Want to make creations as awesome as this one?


John 21

Bible Experience

Read John 21

Questions? Check a commentary

Watch John 21 brought to life

Bible project: John 13-21

Lectio Divina John 21:15-19

Guilt, shame, jealousy. Peter is familiar with them all. Perhaps we are, too. John 21 paints a picture for restoration.

ART MOMENT: Jealousy

THE BIBLE PROJECT: BOOK OF JOHNJesus came to bring God's love and the gift of eternal life to the world.Not only is Jesus the Messiah, but he's also the son of God who gives eternal life to everyone who believes in his name. We see this reality through the signs and miracles he performs. And when people question if he’s the son of God, seven times Jesus responds, "I Am." John emphasizes Jesus’ unique ability to give eternal life—something only God has the authority to do. He also introduces people to a new life in him. By believing that he is the Messiah and God's son, they have eternal life and freedom from sin and are empowered to perform radical acts of kindness, generosity, and selfless love as they live according to God’s Kingdom. The Son of GodThe Gospel of John emphasizes Jesus as God incarnate and the reality to which the entire biblical story points. John emphasizes this with his opening passages that states that Jesus was with God at creation and that Jesus is God. It's a bold statement, and John spends the rest of his Gospel account emphasizing Jesus' identity as God in human form.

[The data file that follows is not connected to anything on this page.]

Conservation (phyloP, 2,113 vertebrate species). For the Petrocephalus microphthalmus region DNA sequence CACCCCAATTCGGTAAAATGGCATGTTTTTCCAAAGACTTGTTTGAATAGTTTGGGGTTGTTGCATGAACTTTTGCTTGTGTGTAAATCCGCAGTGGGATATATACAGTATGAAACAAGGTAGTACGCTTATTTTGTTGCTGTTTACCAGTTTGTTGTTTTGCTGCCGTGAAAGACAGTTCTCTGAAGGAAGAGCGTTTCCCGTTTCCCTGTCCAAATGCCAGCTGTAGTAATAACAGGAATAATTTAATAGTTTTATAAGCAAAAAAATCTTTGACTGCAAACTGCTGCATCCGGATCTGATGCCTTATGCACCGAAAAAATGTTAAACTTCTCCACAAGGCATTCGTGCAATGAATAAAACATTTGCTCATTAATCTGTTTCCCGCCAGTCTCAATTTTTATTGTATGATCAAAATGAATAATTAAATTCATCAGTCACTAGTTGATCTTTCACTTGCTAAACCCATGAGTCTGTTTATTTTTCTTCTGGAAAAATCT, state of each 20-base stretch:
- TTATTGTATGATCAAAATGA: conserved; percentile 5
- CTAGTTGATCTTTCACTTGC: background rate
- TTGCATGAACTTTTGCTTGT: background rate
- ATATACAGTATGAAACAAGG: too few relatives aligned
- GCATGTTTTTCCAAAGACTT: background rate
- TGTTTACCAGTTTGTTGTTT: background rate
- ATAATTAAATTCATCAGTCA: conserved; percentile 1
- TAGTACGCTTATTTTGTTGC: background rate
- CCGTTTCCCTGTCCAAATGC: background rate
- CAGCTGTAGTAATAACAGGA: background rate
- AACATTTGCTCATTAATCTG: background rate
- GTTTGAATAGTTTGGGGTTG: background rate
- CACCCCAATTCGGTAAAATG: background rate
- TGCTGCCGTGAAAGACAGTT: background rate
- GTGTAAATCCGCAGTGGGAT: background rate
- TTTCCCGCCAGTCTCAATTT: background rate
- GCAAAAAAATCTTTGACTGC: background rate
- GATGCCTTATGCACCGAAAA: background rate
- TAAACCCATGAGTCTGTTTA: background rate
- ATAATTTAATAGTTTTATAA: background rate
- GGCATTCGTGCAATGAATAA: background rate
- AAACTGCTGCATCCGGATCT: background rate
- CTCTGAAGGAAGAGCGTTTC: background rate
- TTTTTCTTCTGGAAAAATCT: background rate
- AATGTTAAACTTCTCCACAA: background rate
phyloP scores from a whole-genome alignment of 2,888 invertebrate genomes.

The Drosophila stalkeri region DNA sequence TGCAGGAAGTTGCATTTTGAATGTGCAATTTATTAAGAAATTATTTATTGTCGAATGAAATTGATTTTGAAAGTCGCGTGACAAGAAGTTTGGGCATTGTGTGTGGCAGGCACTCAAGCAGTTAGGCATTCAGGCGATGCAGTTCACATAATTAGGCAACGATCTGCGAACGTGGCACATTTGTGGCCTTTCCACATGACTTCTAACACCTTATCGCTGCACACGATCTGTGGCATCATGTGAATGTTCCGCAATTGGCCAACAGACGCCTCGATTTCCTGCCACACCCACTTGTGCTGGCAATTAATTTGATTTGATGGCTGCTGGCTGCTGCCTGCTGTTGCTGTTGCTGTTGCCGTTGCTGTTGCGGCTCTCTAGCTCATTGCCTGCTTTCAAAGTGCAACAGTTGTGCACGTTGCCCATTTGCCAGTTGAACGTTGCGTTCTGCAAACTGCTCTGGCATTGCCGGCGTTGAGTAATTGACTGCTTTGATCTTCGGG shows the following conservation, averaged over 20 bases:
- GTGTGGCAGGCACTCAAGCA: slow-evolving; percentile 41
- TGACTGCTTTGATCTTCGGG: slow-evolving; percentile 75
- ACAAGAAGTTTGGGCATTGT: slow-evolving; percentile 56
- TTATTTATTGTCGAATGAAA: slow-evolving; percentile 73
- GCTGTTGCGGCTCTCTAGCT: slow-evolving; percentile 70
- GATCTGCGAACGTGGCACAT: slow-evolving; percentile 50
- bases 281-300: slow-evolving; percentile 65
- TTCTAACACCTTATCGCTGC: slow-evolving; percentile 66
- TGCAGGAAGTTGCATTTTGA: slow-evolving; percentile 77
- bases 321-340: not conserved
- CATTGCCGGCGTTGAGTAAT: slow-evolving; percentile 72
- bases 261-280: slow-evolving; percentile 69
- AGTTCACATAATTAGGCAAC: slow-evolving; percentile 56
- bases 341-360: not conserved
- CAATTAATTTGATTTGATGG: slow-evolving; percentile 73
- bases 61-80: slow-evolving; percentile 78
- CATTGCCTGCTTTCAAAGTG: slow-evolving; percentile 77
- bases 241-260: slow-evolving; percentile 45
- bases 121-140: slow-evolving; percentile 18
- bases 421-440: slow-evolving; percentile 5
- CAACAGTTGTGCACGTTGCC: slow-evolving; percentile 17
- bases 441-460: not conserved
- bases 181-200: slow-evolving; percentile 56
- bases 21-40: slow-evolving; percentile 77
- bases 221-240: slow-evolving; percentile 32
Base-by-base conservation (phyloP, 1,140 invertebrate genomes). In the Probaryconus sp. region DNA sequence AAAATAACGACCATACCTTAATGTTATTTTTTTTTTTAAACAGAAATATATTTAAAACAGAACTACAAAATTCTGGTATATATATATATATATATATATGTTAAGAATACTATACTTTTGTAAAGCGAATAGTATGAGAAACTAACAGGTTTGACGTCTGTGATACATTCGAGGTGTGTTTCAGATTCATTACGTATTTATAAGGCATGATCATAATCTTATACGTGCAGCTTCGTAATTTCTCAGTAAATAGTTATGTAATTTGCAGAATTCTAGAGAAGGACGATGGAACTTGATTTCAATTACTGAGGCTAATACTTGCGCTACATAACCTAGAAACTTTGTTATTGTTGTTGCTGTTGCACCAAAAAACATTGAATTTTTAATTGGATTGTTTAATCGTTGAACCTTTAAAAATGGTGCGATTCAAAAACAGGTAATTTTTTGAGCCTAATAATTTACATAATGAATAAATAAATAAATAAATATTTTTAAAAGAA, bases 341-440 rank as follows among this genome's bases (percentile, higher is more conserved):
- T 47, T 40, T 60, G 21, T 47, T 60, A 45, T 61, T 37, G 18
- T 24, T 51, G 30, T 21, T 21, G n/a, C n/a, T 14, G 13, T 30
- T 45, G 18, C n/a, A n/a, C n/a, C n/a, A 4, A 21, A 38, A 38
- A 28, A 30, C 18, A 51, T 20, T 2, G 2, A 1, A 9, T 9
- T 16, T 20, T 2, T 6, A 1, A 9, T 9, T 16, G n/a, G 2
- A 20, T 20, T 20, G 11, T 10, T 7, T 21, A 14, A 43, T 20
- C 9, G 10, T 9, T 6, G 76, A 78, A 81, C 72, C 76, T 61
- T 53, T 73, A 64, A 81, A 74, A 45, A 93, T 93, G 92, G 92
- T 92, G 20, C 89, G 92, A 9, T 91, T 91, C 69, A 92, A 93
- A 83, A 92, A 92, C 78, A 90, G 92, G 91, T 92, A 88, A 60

Have questions? Explore a commentary for more in-depth study. For the Enduring Word Commentary, click here. You can find additional commentaries on the right sidebar of Bible Gateway, click here.